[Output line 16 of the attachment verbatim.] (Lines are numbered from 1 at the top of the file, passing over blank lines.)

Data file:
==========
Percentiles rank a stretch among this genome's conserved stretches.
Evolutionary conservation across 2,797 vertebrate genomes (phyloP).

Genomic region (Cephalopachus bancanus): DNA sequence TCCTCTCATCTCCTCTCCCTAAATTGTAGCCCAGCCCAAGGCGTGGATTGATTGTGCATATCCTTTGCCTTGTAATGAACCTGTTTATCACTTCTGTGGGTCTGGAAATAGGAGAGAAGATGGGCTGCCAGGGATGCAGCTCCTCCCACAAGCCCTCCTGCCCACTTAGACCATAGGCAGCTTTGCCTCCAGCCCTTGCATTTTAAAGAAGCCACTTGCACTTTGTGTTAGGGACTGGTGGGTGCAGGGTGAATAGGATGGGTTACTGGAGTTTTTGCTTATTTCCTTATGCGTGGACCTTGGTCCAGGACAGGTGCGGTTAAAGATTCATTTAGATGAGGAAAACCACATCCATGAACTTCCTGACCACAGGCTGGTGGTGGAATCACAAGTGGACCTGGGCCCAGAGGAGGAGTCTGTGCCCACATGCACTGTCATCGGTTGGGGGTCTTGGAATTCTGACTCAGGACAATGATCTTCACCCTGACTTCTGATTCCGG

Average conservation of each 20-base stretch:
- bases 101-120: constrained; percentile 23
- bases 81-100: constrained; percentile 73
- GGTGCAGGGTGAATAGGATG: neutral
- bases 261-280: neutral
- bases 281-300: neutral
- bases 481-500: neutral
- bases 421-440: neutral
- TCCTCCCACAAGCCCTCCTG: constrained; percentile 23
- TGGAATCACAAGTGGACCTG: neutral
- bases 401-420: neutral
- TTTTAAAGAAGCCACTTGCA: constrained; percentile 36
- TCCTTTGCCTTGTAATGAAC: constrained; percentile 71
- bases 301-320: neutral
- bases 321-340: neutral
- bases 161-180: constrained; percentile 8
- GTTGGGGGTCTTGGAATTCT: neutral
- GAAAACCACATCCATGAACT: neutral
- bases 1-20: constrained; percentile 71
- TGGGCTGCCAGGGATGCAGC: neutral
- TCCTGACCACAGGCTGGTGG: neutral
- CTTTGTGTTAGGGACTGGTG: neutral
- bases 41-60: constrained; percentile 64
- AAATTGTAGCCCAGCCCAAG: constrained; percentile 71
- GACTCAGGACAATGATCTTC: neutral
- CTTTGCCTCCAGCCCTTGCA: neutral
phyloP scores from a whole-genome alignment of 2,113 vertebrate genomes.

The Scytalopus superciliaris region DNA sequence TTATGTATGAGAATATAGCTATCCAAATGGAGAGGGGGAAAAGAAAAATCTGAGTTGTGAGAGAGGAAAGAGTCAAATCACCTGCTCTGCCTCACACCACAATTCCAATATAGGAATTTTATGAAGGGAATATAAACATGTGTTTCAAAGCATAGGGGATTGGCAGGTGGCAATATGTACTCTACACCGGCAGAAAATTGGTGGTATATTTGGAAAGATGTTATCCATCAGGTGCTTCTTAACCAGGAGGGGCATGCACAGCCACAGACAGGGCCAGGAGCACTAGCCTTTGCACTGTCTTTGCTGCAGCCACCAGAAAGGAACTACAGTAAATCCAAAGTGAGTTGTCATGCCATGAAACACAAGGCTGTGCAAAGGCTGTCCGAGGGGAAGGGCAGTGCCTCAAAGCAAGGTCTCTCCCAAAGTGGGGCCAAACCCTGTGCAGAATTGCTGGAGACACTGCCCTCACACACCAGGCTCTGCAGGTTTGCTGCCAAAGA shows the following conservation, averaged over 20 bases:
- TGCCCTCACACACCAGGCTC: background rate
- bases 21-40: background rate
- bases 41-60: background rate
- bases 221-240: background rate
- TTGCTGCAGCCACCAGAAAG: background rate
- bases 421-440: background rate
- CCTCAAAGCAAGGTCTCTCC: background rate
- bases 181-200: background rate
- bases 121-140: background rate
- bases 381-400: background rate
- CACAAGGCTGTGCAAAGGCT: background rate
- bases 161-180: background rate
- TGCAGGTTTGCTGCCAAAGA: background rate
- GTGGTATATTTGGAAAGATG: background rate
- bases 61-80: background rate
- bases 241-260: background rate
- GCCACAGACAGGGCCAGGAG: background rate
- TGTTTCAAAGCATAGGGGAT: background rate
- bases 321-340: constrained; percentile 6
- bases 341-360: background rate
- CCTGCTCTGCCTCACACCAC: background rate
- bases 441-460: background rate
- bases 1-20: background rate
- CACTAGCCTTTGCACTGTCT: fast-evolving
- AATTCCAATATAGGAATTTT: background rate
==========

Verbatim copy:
- TCCTTTGCCTTGTAATGAAC: constrained; percentile 71